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The Indian Act—A Barrier to Entrepreneurship

19 May 2022

Summary

Indigenous leaders and Canadian politicians often call for the repeal of the Indian Act, yet repeal never seems to happen. There is no general agreement on what should replace the Act, and First Nations are deeply attached to some of the special protections it affords, such as immunity from taxation on reserve. Because repeal is politically impossible, the focus in practice has been on gradual improvement through amendments to the Act and passage of supplementary legislation. The original purpose of the Indian Act (1876) was to create temporary protected spaces where Indians could live while they were assimilated into the Canadian community. Accordingly, Indian reserves were owned by the Crown and all economic transactions involving reserve land and its produce had to be approved by government officials. But by the middle of the 20th century it was becoming clear that Indians did not want assimilation and that the lands set aside by the Indian Act had become de facto permanent homelands. Thus arose a new challenge—how to make reserve communities functional in Canada’s market economy, which depends on entrepreneurship and voluntary transactions, not top-down government decisions. Canadian policymakers have been grappling with this challenge since the Indian Act revisions of 1951, which introduced certificates of possession (CPs), a new form of quasi-private property for reserve lands. CPs have allowed reserve residents to own their own homes, but their utility in the larger marketplace is limited because they can be sold only to members of the same band. Canada has subsequently created a number of collective institutions to help First Nations participate in the economy. These include Indian Oil and Gas Canada, the First Nations Tax Commission, the First Nations Land Management Framework Agreement, and the First Nations Finance Authority. While created by federal statute, these institutions are run by First Nations people themselves. They offer advice and technical competence that individual First Nations would find difficult to achieve on their own. These achievements are the result not of repealing the Indian Act but of incremental amendments to the Act and of supplementary legislation to create opportunities not foreseen in the Act. Much has been accomplished, but much remains to be done in order to facilitate Indigenous entrepreneurship and participation in Canada’s market economy. Here are three examples:

  • The collective institutions that Canada has created to foster Aboriginal entrepreneurship are helpful mainly to those First Nations whose reserve land is more valuable because of location near a city or town or because of location near valuable natural resources. On the urban side, Canada should continue to support creation of urban reserves, which can be important foci of business activity for First Nations. With respect to natural resources, Canada’s federal government should stop blocking pipeline construction and other resource development. The exploitation of natural resources is by far the best opportunity for First Nations located in remote areas to improve their standard of living through entrepreneurship.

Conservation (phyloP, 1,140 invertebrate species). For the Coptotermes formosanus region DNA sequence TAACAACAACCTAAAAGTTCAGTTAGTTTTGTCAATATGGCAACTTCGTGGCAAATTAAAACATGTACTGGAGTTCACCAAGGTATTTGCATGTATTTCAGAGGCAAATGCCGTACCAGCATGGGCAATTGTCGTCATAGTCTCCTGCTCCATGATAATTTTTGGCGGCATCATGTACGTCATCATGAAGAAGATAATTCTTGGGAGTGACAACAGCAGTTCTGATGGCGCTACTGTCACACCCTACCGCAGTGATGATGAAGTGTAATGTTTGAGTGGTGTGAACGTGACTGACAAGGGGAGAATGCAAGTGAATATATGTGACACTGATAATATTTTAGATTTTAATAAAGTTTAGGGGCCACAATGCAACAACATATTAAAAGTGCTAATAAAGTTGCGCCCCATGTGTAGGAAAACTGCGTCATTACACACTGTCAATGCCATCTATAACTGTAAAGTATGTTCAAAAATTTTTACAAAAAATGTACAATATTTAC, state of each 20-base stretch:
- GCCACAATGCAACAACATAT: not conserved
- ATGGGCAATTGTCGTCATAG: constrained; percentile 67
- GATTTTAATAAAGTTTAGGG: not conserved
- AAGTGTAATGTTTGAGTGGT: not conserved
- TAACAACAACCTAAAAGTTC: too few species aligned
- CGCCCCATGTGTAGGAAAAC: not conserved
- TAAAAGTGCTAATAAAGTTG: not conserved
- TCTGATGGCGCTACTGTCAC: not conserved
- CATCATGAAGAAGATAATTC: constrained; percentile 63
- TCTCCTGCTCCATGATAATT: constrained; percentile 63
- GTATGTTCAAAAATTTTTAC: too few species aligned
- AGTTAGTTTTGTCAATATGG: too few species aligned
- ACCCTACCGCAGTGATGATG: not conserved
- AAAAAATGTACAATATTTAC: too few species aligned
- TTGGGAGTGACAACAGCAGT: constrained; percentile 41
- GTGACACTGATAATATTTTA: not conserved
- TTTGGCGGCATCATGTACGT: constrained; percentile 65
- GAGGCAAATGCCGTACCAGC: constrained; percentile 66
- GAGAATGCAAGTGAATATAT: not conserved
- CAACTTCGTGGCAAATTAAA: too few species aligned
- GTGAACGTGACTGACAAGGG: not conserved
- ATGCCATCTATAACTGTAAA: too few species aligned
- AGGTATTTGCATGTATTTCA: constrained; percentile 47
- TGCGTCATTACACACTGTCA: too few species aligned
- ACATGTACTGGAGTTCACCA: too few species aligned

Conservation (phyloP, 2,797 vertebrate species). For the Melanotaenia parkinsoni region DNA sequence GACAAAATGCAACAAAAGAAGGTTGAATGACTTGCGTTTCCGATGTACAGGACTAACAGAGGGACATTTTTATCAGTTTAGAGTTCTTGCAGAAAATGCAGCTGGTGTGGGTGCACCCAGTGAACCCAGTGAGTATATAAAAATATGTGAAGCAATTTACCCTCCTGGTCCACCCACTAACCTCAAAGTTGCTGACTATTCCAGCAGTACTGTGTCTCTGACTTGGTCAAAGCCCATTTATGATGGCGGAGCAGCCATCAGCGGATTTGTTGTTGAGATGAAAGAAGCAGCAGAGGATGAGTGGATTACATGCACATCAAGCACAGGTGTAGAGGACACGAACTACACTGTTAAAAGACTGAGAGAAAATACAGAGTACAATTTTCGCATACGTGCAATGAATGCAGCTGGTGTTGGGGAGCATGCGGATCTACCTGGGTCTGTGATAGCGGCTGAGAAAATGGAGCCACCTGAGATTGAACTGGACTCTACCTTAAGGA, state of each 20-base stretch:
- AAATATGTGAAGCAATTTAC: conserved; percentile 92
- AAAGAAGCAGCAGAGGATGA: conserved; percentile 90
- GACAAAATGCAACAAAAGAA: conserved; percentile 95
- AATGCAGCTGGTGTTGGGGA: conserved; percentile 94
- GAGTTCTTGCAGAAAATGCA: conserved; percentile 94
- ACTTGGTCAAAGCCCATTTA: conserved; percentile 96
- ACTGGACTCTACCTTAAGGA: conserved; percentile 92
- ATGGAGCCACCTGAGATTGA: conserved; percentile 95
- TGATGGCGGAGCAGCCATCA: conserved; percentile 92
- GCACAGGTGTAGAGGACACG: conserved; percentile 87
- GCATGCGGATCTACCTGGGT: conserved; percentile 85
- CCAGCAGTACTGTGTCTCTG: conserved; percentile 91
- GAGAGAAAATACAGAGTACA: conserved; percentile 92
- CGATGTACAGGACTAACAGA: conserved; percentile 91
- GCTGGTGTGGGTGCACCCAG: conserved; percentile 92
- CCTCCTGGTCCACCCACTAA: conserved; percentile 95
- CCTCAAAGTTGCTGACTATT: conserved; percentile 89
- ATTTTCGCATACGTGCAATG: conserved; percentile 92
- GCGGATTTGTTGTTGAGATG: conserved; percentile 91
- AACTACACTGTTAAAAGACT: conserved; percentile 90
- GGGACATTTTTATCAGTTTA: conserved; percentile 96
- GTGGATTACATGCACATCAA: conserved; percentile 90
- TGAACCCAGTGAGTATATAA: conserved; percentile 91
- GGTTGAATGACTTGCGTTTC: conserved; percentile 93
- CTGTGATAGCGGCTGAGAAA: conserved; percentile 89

• On-reserve property rights are still limited by the Indian Act, but experimentation is taking place. Several First Nations now have fee-simple ownership as a result of modern land-claims agreements, while the Westbank First Nation has introduced the “A to A lease” as a way of making certificates of possession freely tradable in the market. Such experiments need to be studied and made better known.
  • First Nations have entered the gaming industry to the extent allowed by the provinces, whose gaming cartels generally keep First Nations out of the more profitable metropolitan markets. Amendments to the Criminal Code, passed in 1985 without consulting First Nations, gave the provinces control over gaming. Ottawa could pass further amendments to create greater opportunities for Indigenous entrepreneurship in this area.
  • Through these and other legal innovations, Canada’s First Nations can transcend the limitations of the Indian Act and profit from the same opportunities for entrepreneurship as other Canadians. This, not redistribution through government programs, is the true path toward prosperity and economic self-determination.

    Authors

    Tom Flanagan
    Professor Emeritus of Political Science and Distinguished Fellow, School of Public Policy, University of Calgary

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